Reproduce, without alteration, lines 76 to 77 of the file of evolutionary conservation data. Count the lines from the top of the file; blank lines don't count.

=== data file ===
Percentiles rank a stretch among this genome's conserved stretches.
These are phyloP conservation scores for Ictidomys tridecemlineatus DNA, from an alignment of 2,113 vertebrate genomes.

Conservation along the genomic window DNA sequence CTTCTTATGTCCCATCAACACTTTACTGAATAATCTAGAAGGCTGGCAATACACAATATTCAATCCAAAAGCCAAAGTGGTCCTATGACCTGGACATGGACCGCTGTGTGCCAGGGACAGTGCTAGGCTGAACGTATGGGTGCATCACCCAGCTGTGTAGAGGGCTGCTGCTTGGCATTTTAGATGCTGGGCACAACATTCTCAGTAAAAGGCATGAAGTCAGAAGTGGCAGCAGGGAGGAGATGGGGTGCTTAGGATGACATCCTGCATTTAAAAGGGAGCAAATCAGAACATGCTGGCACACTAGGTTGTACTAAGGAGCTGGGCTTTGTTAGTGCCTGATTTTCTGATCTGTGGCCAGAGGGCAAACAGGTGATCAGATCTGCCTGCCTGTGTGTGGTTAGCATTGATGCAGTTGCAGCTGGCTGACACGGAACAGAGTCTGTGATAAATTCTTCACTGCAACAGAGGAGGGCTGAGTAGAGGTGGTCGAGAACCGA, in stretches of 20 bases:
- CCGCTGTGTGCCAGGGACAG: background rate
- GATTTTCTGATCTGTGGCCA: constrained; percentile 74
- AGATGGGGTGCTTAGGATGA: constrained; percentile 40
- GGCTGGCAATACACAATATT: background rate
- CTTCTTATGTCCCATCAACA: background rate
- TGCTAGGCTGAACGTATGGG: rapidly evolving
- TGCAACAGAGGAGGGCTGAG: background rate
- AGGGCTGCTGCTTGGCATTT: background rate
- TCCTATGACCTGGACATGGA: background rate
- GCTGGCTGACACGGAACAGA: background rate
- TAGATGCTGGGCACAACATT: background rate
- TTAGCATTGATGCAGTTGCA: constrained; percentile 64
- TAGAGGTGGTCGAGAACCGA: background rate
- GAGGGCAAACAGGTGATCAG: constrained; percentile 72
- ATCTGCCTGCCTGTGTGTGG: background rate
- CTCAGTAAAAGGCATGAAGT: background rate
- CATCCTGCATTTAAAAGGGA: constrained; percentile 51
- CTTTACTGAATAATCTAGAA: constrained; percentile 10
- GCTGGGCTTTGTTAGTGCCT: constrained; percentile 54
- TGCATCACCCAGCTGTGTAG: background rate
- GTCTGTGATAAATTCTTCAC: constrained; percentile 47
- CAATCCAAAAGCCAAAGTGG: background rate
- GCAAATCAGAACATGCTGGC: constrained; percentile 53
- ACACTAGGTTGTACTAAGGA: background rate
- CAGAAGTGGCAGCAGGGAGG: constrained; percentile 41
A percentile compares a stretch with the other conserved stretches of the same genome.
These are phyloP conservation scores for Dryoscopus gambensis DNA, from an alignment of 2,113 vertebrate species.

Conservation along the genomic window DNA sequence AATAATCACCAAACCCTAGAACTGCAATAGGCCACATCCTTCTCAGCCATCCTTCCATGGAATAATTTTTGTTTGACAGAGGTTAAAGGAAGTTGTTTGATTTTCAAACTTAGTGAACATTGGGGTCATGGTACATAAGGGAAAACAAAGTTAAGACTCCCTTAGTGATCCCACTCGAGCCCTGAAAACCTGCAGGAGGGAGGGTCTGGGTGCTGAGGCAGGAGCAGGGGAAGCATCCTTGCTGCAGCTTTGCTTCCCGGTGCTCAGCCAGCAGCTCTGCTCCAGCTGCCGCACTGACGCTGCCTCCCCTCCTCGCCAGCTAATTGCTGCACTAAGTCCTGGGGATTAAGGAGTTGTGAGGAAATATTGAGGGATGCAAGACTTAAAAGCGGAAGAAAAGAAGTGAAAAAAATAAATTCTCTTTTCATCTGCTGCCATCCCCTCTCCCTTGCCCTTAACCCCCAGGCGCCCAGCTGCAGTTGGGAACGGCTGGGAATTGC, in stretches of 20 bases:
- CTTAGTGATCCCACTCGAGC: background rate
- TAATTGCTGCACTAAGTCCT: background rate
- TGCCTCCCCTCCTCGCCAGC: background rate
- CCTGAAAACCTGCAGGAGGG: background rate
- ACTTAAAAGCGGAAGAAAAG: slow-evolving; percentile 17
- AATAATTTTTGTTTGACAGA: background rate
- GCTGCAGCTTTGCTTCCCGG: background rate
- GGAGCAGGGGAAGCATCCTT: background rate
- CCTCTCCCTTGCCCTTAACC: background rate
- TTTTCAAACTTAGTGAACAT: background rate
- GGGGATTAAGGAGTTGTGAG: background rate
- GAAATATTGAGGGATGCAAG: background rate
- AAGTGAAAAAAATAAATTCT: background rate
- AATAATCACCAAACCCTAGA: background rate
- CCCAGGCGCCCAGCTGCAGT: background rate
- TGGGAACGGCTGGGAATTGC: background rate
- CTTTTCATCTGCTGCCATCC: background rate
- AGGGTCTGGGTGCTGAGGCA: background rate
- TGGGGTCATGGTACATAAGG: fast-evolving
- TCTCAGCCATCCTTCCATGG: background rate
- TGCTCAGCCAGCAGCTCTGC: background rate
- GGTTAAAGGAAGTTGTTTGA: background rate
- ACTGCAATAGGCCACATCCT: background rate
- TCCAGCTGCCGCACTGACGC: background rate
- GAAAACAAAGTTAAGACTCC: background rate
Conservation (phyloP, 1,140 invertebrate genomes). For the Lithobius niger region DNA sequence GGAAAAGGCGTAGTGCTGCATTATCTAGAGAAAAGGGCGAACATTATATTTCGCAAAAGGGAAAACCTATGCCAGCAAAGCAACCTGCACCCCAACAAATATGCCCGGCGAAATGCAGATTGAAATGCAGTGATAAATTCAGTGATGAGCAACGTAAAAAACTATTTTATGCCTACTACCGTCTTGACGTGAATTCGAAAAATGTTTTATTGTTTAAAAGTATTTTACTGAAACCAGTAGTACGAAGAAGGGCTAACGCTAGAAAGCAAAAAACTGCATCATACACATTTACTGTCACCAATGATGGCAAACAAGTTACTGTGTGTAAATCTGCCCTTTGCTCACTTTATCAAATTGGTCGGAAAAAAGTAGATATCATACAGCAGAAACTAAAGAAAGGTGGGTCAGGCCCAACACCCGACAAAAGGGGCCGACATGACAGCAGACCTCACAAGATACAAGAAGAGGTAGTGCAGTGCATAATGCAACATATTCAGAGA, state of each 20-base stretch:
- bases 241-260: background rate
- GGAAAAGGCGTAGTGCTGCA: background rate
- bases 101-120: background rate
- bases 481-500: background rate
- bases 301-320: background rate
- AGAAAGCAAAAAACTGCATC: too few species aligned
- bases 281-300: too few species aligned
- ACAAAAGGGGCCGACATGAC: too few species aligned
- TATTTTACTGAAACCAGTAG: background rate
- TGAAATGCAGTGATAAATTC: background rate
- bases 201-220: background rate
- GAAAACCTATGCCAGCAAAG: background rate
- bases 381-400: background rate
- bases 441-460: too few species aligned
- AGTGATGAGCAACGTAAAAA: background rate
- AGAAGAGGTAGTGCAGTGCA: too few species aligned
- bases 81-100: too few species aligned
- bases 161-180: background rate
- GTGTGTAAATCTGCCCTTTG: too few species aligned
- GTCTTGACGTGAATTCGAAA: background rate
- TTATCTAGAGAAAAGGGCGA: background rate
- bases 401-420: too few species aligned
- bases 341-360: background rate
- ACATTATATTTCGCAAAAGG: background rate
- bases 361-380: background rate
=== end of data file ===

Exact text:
- GTGTGTAAATCTGCCCTTTG: too few species aligned
- GTCTTGACGTGAATTCGAAA: background rate